I recently sat in the dark of a movie theater and watched a human being being tortured. This happened at the beginning of Kathryn Bigelow’s new film “Zero Dark Thirty.” The film’s torture scenes begin the narrative arc toward the May 2011 killing of Osama bin Laden, and so “Zero Dark Thirty” has reopened the debate over the necessity and efficacy of America’s use of torture as an intelligence gathering tool in the years since 9/11. The reaction to the film among my colleagues in the human rights community has been mixed, with many coming out of the movie convinced that it drew a straight line between torture and the ultimate capture of Bin Laden and others believing the opposite.
As an activist against torture, I wanted to judge for myself what message the movie promotes. I don’t normally watch violent films, and I found the torture scenes disturbing, reminding me on a gut level why Jewish tradition considers torture to be a desecration of the image of God. What I saw wasn’t exactly an endorsement of torture — the suspect cracks during a scene of kindness, not cruelty — but rather a failure to condemn it. The crucial piece of intelligence — the name of the courier that ultimately leads to Bin Laden — is revealed after a series of interrogations, some under duress, some under torture. The implication is that torture served to corroborate other, non-coercive methods of eliciting information.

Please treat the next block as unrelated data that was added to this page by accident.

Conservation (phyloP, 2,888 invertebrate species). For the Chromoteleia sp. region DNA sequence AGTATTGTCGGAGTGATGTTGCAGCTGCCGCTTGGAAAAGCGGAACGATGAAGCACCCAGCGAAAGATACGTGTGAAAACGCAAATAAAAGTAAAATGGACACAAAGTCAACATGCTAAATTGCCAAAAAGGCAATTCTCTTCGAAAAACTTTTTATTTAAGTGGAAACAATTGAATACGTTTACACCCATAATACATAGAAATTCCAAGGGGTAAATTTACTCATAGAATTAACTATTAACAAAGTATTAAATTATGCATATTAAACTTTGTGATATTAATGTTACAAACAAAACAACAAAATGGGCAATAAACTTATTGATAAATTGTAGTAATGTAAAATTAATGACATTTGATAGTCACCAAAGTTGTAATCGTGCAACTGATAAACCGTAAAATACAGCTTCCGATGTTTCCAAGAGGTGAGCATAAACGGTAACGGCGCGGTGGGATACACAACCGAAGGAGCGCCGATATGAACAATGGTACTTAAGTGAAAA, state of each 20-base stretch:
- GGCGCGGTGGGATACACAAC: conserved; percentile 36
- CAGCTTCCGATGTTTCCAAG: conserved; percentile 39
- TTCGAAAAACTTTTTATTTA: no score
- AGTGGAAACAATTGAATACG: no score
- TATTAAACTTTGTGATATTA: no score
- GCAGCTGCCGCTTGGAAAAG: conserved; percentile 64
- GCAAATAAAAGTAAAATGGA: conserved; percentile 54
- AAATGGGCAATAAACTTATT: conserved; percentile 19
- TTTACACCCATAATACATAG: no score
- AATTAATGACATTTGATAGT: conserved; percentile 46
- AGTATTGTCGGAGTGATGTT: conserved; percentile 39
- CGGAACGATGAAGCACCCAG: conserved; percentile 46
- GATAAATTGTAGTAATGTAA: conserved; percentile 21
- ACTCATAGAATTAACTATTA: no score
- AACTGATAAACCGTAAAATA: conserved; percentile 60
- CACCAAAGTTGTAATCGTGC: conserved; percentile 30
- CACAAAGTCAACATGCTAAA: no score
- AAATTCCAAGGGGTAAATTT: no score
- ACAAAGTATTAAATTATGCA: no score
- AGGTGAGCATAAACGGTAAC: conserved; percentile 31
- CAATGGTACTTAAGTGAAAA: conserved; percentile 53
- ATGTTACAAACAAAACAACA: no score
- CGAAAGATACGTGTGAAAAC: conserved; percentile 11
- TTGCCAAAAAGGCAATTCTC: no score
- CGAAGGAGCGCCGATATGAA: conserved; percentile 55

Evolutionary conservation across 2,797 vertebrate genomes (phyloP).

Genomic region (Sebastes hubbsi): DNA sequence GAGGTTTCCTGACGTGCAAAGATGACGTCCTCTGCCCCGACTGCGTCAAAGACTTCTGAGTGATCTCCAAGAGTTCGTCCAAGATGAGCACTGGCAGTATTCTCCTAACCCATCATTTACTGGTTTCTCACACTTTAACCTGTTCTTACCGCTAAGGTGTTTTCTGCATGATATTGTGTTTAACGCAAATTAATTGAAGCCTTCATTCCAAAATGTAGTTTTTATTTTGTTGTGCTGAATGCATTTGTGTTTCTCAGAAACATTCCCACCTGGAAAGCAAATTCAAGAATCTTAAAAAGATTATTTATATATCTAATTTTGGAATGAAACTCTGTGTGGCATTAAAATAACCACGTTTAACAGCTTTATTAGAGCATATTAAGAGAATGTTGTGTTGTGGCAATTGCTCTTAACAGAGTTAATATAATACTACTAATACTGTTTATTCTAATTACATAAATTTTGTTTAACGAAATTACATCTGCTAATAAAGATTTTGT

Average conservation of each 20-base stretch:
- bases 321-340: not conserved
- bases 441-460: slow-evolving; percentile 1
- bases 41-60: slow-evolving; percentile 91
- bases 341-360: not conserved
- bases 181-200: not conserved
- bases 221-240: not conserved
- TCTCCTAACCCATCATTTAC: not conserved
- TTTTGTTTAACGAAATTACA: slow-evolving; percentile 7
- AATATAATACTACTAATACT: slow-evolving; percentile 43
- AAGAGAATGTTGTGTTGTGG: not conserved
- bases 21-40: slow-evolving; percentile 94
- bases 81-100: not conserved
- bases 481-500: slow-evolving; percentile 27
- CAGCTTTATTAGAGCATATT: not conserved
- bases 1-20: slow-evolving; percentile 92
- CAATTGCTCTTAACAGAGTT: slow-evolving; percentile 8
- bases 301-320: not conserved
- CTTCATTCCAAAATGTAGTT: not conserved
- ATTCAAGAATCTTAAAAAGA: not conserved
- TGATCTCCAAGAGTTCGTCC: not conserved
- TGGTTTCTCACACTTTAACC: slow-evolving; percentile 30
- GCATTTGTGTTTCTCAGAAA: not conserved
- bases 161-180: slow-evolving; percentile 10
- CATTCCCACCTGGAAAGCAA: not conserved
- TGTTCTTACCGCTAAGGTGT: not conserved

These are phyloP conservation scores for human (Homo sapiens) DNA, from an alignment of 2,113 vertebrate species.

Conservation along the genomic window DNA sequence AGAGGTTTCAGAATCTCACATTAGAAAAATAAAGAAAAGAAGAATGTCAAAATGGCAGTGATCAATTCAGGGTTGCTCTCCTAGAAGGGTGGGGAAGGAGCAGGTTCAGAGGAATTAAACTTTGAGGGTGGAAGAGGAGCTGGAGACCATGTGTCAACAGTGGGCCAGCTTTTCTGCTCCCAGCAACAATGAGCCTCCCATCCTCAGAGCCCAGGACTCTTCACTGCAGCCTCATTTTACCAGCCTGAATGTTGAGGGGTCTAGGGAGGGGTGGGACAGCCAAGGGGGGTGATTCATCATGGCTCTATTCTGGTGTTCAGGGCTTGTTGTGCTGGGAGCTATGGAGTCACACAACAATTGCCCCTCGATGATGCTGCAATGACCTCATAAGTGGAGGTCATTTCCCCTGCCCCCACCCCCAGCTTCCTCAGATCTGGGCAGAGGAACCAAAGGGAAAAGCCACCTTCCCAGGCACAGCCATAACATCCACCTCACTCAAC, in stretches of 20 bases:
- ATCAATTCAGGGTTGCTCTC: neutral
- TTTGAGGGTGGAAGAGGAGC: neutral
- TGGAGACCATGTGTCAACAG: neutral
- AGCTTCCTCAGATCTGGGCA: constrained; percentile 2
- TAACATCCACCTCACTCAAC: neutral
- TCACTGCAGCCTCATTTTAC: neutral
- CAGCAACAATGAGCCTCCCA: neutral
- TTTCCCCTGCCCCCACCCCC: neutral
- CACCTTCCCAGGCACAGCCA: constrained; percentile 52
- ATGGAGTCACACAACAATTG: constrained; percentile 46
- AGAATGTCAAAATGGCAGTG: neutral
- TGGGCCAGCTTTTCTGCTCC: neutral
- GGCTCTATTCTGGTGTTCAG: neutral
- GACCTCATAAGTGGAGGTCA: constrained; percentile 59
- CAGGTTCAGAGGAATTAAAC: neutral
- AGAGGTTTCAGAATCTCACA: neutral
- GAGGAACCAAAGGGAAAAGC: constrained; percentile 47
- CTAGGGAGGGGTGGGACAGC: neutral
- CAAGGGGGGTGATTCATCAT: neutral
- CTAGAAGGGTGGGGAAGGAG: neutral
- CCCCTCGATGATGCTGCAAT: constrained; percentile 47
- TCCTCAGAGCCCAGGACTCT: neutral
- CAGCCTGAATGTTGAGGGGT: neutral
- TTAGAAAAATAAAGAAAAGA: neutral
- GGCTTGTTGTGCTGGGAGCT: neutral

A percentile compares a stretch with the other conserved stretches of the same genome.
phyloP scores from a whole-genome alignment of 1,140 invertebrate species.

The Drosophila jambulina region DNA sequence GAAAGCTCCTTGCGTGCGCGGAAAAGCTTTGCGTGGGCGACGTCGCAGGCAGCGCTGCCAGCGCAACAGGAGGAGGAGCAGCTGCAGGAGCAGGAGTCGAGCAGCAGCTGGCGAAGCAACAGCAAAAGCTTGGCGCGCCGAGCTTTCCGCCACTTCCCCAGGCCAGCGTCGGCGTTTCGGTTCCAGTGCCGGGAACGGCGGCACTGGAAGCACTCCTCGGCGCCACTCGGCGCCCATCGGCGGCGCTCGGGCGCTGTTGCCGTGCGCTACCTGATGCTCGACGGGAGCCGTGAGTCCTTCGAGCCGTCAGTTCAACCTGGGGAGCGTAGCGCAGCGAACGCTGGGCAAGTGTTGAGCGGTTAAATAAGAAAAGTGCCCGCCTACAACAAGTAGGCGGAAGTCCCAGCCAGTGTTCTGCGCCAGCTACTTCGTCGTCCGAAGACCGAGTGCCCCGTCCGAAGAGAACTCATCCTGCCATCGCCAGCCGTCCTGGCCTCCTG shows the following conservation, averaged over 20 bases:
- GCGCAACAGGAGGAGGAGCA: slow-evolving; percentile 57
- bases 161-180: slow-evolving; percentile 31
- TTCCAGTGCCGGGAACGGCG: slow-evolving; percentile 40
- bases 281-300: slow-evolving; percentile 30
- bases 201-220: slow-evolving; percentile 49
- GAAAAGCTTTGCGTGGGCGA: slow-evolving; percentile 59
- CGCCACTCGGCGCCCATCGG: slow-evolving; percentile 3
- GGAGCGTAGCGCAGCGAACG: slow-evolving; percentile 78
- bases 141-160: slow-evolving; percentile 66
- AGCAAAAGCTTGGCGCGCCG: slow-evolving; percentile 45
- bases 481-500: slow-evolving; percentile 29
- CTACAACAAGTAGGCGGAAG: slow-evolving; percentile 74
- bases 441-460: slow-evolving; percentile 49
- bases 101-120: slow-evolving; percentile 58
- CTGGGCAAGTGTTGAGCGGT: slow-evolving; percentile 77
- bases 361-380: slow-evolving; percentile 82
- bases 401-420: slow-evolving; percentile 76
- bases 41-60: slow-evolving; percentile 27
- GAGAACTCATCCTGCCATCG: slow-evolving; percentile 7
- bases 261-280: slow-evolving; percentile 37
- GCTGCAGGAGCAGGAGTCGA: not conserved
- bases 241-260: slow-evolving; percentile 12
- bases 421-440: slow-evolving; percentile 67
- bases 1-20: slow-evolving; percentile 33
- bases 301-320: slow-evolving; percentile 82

Back in reality, the reaction to the film from experts has been clear-cut. Senator — and former prison of war — John McCain, along with Senators Dianne Feinstein and Carl Levin have reiterated that detainees in CIA custody did not provide the leads that ultimately led to Bin Laden. Torture is a gripping subject for the entertainment industry but movies have perhaps blown out of proportion its significance as a counter terrorism tool.